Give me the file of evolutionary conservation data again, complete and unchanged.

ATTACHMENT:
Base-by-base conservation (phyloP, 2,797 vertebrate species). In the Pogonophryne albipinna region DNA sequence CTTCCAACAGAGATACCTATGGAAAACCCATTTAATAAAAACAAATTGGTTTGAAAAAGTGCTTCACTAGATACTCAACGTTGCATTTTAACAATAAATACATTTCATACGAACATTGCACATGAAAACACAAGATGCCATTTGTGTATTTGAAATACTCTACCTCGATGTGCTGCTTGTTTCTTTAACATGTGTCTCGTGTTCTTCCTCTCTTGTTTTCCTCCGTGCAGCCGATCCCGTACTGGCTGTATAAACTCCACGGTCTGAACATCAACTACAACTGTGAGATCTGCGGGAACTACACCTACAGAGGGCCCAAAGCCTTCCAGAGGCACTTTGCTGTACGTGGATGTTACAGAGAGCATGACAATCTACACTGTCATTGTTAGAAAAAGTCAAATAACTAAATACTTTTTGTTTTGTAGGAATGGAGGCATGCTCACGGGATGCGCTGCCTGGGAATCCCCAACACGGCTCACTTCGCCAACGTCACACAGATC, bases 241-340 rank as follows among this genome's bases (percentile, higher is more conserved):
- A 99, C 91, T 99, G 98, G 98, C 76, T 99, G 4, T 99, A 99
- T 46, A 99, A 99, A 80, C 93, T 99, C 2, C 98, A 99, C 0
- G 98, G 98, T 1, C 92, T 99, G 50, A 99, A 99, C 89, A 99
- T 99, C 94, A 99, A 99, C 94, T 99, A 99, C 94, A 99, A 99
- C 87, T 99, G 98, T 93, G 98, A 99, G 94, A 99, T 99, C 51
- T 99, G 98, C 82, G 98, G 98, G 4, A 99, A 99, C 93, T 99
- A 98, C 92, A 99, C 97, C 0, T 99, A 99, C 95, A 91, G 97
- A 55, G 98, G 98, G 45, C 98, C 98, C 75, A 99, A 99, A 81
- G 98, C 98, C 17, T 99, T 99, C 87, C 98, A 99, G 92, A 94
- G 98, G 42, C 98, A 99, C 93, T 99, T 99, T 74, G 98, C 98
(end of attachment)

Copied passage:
Base-by-base conservation (phyloP, 2,797 vertebrate species). In the Pogonophryne albipinna region DNA sequence CTTCCAACAGAGATACCTATGGAAAACCCATTTAATAAAAACAAATTGGTTTGAAAAAGTGCTTCACTAGATACTCAACGTTGCATTTTAACAATAAATACATTTCATACGAACATTGCACATGAAAACACAAGATGCCATTTGTGTATTTGAAATACTCTACCTCGATGTGCTGCTTGTTTCTTTAACATGTGTCTCGTGTTCTTCCTCTCTTGTTTTCCTCCGTGCAGCCGATCCCGTACTGGCTGTATAAACTCCACGGTCTGAACATCAACTACAACTGTGAGATCTGCGGGAACTACACCTACAGAGGGCCCAAAGCCTTCCAGAGGCACTTTGCTGTACGTGGATGTTACAGAGAGCATGACAATCTACACTGTCATTGTTAGAAAAAGTCAAATAACTAAATACTTTTTGTTTTGTAGGAATGGAGGCATGCTCACGGGATGCGCTGCCTGGGAATCCCCAACACGGCTCACTTCGCCAACGTCACACAGATC, bases 241-340 rank as follows among this genome's bases (percentile, higher is more conserved):
- A 99, C 91, T 99, G 98, G 98, C 76, T 99, G 4, T 99, A 99
- T 46, A 99, A 99, A 80, C 93, T 99, C 2, C 98, A 99, C 0
- G 98, G 98, T 1, C 92, T 99, G 50, A 99, A 99, C 89, A 99
- T 99, C 94, A 99, A 99, C 94, T 99, A 99, C 94, A 99, A 99
- C 87, T 99, G 98, T 93, G 98, A 99, G 94, A 99, T 99, C 51
- T 99, G 98, C 82, G 98, G 98, G 4, A 99, A 99, C 93, T 99
- A 98, C 92, A 99, C 97, C 0, T 99, A 99, C 95, A 91, G 97
- A 55, G 98, G 98, G 45, C 98, C 98, C 75, A 99, A 99, A 81
- G 98, C 98, C 17, T 99, T 99, C 87, C 98, A 99, G 92, A 94
- G 98, G 42, C 98, A 99, C 93, T 99, T 99, T 74, G 98, C 98